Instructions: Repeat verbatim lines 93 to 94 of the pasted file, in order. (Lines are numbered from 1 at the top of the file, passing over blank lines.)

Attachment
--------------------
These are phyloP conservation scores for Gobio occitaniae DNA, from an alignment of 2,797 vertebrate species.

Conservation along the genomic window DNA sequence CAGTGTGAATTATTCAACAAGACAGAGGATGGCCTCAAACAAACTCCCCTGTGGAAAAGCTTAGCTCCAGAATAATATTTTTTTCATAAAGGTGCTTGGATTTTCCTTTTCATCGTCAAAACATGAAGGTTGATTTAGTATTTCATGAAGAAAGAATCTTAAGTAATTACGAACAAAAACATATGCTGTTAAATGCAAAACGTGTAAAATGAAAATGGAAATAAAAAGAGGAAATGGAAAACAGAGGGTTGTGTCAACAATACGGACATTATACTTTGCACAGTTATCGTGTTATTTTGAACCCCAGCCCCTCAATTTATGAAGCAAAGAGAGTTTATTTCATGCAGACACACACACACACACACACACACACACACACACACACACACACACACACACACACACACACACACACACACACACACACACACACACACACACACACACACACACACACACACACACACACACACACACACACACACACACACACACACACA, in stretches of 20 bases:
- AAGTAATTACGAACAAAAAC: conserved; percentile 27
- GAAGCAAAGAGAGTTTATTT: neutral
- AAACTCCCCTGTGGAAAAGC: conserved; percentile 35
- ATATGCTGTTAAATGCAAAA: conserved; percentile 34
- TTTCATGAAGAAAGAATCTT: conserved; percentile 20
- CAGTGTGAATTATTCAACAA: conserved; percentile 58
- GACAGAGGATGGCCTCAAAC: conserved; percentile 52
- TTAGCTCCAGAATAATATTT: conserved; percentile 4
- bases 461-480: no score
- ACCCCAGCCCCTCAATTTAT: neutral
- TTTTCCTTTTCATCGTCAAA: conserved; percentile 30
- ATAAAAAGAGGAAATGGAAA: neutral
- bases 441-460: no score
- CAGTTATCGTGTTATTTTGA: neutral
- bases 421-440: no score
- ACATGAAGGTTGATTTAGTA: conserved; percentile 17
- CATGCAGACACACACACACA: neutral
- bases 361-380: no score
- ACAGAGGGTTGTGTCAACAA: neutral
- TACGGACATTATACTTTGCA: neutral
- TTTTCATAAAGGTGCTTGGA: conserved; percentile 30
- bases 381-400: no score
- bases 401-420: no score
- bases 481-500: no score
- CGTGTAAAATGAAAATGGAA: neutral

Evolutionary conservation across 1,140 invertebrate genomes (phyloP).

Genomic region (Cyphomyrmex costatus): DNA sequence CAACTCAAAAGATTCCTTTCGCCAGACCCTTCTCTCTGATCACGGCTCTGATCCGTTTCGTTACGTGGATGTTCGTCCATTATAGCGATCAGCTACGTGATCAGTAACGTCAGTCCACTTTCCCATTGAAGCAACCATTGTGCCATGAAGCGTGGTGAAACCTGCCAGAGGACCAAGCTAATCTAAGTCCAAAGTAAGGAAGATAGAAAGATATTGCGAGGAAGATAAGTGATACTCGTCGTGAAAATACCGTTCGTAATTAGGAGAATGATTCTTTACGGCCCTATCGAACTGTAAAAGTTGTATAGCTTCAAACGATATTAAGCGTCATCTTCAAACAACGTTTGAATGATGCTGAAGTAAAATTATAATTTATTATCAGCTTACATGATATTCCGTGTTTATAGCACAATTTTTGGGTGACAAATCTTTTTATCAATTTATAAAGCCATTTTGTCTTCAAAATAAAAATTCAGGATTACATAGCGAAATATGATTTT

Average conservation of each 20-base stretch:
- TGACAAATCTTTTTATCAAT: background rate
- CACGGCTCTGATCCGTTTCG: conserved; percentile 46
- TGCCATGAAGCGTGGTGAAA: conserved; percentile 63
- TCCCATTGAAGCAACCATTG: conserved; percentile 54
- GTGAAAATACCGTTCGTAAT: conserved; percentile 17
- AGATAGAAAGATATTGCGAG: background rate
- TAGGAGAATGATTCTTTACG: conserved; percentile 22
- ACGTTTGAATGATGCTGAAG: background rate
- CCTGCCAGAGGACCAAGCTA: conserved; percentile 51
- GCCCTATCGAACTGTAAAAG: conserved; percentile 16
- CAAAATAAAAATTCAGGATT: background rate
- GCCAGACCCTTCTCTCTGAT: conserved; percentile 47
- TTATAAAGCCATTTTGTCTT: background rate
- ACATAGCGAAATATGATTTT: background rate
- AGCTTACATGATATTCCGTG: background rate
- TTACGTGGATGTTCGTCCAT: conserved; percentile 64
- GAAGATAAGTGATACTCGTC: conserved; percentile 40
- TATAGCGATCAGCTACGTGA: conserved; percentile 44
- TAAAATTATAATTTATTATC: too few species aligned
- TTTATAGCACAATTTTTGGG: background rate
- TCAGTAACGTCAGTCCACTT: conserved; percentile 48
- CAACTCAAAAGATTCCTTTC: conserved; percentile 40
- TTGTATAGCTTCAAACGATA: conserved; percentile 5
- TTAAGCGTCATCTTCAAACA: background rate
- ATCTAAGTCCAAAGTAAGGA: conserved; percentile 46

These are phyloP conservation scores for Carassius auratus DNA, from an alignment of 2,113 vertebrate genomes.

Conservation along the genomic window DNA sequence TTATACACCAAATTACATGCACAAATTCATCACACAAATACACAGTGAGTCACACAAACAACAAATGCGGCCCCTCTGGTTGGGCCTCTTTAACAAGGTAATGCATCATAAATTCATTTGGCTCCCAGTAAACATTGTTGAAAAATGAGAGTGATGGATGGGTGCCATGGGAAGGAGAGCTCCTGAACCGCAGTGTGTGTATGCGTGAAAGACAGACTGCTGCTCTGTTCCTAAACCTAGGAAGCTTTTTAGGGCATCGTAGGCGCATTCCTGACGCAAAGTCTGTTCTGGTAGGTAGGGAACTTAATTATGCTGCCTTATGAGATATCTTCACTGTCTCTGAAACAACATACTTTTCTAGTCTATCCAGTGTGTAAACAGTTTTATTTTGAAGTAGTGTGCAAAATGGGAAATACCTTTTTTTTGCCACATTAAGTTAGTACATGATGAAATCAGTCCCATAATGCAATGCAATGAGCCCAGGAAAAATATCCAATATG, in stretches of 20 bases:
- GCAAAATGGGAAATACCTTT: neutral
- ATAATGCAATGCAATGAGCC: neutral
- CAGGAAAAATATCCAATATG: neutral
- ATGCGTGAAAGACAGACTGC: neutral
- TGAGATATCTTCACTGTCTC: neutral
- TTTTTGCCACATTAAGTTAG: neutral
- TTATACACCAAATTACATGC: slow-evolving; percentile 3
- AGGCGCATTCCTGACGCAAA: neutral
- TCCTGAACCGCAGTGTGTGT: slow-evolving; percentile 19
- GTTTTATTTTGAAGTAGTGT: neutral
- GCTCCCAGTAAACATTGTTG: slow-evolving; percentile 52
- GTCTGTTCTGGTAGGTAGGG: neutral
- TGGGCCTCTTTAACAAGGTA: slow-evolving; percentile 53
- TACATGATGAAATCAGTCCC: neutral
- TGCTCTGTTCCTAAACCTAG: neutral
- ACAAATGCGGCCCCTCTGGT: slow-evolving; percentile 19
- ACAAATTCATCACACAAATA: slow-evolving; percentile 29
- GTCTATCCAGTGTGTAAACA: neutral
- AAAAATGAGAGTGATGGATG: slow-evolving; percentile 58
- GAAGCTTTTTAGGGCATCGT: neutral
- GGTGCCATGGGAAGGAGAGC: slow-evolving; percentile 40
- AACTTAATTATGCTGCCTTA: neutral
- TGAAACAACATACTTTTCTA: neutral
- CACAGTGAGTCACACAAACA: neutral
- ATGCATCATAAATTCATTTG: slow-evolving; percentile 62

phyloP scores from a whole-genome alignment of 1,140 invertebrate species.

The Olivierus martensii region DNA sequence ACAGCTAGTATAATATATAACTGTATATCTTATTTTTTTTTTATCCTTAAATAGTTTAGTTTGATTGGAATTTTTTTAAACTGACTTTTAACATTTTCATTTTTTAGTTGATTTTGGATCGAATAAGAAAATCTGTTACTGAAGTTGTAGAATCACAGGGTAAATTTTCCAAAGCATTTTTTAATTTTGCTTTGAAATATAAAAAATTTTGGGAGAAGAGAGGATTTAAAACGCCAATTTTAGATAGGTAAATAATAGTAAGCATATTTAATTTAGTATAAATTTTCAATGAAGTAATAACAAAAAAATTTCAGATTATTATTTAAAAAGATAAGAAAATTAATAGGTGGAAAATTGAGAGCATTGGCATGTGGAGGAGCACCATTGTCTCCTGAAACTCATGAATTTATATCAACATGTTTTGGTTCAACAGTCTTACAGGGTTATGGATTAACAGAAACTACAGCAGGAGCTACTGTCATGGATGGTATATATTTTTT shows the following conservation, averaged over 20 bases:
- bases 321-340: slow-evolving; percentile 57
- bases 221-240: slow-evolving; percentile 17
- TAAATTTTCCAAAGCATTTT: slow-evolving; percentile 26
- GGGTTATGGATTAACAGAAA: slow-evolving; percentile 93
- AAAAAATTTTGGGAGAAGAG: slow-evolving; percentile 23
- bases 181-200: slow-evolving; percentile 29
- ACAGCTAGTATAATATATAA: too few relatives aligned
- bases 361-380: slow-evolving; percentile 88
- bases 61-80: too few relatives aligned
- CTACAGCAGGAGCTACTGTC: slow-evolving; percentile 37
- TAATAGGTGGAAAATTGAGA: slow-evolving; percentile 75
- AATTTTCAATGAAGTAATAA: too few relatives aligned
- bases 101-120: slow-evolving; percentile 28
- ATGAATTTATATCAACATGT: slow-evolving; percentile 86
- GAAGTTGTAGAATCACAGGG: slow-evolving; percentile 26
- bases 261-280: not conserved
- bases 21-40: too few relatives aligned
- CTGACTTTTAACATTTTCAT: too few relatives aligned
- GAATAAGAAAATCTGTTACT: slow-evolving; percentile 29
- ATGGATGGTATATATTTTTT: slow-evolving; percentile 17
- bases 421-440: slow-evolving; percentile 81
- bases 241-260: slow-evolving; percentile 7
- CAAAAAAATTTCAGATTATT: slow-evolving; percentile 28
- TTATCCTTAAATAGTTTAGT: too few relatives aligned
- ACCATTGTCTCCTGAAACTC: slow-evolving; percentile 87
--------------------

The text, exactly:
- bases 61-80: too few relatives aligned
- CTACAGCAGGAGCTACTGTC: slow-evolving; percentile 37